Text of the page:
Dr Hilda Mulvihill
Senior Research and Development Manager, Stryker
Dr Hilda Mulvihill is a Senior Research and Development Manager, focusing on the joint replacement division. It looks after implant products, including hips and knees.
How does engineering improve people’s lives?
“I am a Senior Research and Development Manager at Stryker, focusing on the joint replacement division. It looks after implant products, including hips and knees.
“My job involves talking to customers, who are mainly surgeons and theatre nurses. They tell us what they want, and we turn it into a product. It is a problem-solving job. If you like solving puzzles, this is the job for you. It’s also collaborative; working with different people with different expertise, travelling all over the world.
“My choice of career was inﬂuenced by my parents. My dad was a mechanical engineer and, as the eldest of three, I got roped into helping with jobs around the house. I didn’t realise it wasn’t normal to spend Saturdays in the shed drilling holes into things. My mom was a great advocate for education and very supportive of my choice to study science, especially continuing onto a PhD.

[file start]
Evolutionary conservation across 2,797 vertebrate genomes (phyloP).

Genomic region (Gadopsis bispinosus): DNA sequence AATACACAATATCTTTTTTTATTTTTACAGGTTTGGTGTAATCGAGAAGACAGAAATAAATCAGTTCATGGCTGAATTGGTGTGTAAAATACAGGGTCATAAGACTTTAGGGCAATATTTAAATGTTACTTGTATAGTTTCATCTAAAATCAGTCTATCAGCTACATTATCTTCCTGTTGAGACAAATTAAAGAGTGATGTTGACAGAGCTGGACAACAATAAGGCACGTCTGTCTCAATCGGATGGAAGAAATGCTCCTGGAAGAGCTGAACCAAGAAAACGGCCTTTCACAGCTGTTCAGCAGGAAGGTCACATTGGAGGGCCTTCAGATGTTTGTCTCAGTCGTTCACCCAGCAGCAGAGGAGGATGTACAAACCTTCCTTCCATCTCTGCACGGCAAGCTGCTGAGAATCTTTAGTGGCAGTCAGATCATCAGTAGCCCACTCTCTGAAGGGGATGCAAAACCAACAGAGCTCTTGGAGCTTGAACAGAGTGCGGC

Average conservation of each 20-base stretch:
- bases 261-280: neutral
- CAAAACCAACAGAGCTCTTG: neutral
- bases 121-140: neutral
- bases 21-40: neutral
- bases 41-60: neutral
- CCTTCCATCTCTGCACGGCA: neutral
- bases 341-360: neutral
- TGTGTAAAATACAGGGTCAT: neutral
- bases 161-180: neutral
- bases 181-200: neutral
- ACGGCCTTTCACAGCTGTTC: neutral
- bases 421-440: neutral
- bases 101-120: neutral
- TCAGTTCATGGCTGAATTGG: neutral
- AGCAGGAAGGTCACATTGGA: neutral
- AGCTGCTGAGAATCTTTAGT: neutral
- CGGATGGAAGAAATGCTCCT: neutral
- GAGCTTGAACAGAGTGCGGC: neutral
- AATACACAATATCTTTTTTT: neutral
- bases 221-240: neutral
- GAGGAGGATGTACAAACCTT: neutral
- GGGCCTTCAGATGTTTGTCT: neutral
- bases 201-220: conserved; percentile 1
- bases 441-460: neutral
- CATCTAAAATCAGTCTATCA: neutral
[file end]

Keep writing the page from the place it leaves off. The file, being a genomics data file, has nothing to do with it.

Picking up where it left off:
“I began by studying chemistry at UCC and spent a summer at Textron Automotive Research Centre in New Hampshire. My manager was a polymer chemist, a lady who led the team developing different car parts. Automotive is a very technical, male-dominated area and I had a great deal of respect for her. Other big inﬂuences on my career have been my PhD supervisor, Professor Robert Hill, and my ﬁrst leader at Stryker, John Scanlan, both of whom were very supportive.
“I love science, understanding nature and how things work. I get to do what I love every day, while being paid. It is very fulﬁlling, helping to improve the quality of people’s lives. At the moment, I’m working on products relating to bone tumours. There’s a high risk of infection after surgery for those patients, so it’s exciting to know that we can help.
“When I was at school and college, I never came across a teacher or lecturer who told me science and engineering isn’t for girls. The important thing was your ability. It wasn’t until I started working that I realised we’re in a minority. In general, anywhere I’ve worked, they’re looking for the best people for the job, so it doesn’t matter if you’re male or female.
“In life, there’s a lot more responsibility for women if you want both a career and a family. In science and engineering jobs – particularly in the research area – ﬂexibility is built into current work practices. You can strike a balance with both, and do a job that improves people’s lives.”